Enio Sacilotto brings over 31 years of coaching experience to HockeyNow. Since 1984, he has been the President of International Hockey Camps, which offer specialized programs to improve hockey performance. For 20 seasons, Sacilotto was a head coach for teams all over the world and is currently an Assistant Coach for the Victoria Royals.
A career coach, renowned public speaker and writer, Enio has a keen interest in skill development and personal growth training for players and coaches.
In this article, we will look at the eight key points of execution for wingers on breakout plays. Before working on this, it is important to have sound fundamentals in passing the the puck, receiving the puck and the fundamentals of puck protection.
In part 1 we looked at the 9 benefits of not comparing yourself to others. In this article, we will look at 9 things that you can do to STOP the temptation of comparing yourself to others.
How many of us spend time comparing ourselves to others? It almost seems that it is human nature to compare ourselves. No one is perfect, we all do it from time to time.
We are early into the off season and you are working on fitness, getting some on ice training and playing spring games and tournaments. Have you planned for next season?
The key to a successful offence is the ability for defensemen to retrieve the puck, make the first pass to the forwards, begin the attack and then to get up ice as quickly as possible and join the attack.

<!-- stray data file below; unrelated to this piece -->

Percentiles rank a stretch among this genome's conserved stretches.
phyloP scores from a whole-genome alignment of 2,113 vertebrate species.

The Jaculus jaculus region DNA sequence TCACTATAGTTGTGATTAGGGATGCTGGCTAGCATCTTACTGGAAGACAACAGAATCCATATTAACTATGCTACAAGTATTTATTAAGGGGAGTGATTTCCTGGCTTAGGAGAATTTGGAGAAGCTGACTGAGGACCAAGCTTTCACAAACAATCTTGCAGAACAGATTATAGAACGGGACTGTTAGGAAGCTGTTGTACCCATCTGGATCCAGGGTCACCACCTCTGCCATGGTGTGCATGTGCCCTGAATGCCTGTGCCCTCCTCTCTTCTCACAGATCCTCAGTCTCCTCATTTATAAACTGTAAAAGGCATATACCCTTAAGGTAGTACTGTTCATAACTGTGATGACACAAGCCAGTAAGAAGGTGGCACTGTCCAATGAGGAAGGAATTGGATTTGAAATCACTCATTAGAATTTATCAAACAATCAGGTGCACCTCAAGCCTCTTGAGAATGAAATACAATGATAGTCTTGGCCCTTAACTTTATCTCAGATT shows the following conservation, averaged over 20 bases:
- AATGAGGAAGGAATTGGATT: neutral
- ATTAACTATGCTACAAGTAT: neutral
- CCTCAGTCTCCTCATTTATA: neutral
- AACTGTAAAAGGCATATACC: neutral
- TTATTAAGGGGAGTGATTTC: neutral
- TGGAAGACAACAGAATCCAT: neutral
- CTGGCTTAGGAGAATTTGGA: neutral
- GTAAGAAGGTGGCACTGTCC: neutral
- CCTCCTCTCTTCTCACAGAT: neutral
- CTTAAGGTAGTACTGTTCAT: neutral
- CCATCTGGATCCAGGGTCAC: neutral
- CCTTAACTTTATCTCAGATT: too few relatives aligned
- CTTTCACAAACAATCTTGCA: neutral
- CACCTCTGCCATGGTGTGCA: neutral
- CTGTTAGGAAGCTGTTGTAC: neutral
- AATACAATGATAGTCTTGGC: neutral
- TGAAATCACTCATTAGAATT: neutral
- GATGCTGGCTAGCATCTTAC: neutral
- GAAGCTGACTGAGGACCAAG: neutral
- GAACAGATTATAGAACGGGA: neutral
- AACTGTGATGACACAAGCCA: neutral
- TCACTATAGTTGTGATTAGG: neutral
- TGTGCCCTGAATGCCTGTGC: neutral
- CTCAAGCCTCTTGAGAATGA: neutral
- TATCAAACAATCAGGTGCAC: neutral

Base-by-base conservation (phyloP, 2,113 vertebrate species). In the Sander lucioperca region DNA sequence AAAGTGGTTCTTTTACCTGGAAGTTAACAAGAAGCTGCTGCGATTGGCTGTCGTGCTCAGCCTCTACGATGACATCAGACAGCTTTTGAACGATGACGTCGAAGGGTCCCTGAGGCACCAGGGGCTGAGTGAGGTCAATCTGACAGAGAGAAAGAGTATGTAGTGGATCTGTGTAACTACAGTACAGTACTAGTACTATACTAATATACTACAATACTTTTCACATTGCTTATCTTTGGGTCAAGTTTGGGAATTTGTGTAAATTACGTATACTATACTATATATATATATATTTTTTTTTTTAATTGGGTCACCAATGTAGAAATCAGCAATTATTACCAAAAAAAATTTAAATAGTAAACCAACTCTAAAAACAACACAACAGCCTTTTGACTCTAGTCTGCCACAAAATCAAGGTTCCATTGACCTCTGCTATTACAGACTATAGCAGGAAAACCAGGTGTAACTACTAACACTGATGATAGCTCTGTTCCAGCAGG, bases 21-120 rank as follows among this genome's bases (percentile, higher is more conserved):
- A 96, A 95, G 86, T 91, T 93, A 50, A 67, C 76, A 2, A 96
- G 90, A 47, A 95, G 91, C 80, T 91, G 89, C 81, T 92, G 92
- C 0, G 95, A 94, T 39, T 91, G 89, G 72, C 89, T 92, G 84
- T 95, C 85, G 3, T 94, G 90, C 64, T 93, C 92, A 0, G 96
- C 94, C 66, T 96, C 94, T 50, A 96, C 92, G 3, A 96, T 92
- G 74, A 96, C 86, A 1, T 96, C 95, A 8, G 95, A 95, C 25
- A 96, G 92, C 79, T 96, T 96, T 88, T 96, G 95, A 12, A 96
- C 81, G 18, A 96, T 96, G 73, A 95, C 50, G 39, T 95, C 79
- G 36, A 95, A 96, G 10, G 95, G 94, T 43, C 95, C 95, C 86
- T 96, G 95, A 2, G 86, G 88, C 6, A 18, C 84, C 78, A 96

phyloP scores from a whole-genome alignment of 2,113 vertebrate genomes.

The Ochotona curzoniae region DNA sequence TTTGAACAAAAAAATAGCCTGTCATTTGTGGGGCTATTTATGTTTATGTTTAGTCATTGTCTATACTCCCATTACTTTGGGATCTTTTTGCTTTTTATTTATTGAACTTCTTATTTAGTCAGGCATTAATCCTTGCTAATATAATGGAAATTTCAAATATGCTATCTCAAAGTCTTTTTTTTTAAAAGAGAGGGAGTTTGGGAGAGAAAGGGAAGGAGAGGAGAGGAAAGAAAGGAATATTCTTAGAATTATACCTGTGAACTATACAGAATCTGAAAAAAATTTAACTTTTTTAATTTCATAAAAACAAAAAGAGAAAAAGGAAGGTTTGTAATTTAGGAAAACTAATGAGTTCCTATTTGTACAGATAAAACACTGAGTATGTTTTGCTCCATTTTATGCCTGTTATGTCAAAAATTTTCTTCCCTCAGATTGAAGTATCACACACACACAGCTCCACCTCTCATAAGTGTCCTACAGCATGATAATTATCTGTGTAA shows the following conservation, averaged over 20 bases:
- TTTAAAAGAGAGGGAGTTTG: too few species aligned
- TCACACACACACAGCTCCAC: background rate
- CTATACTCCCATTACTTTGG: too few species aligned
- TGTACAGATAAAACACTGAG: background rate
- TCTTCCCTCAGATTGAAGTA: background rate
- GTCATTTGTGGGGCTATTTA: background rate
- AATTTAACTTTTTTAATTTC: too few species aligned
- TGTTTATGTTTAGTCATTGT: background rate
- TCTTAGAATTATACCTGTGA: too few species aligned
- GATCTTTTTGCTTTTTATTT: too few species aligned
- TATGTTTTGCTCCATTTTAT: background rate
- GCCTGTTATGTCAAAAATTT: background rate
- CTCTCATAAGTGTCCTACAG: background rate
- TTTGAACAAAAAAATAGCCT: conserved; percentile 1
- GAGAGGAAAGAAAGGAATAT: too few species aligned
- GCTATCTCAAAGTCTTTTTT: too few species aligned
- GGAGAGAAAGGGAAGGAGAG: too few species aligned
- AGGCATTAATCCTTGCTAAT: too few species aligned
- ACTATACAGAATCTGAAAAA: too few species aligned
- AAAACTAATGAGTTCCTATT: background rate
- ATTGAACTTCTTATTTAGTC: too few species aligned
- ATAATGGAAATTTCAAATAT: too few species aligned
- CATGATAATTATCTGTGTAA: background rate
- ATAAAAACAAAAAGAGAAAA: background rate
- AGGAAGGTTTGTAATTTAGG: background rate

In my last post, I looked deeper and defined what both concentration and focus are. Today, I’ll be breaking down three exercises that will help you improve your focus. Athletes who understand how to focus have the ability to achieve peak performances regardless of pressure.
You are playing the first place team in your league, they have the top goaltender and you are not very optimistic about your team’s chances to win going into the game.
It is important that the coach stress the fundamentals of killing penalties, stop players often to correct them and give them feedback. Your penalty killing can mean the difference between winning and losing.
Teams with a high penalty killing percentage are usually at the top of their league in the standings and are often championship contenders. Successfully killing penalties can be the difference between winning and losing games. In a game a timely penalty kill can swing the momentum in a team’s favor and lead to a win.
Coaches are often looking for small group drills to work on skills, conditioning and goal scoring. Here are 4 drills that are designed for small area scoring. Defensemen are welcome to join in as well! Stress quickness, but proper skating, shooting and tracking rebound techniques!
Goaltenders and team defences today are so good that it is very hard to score goals. Seldom does a goalie get beat by a direct shot, in fact, the statistic prove that the majority of goals are scored off rebounds, tips and second chances.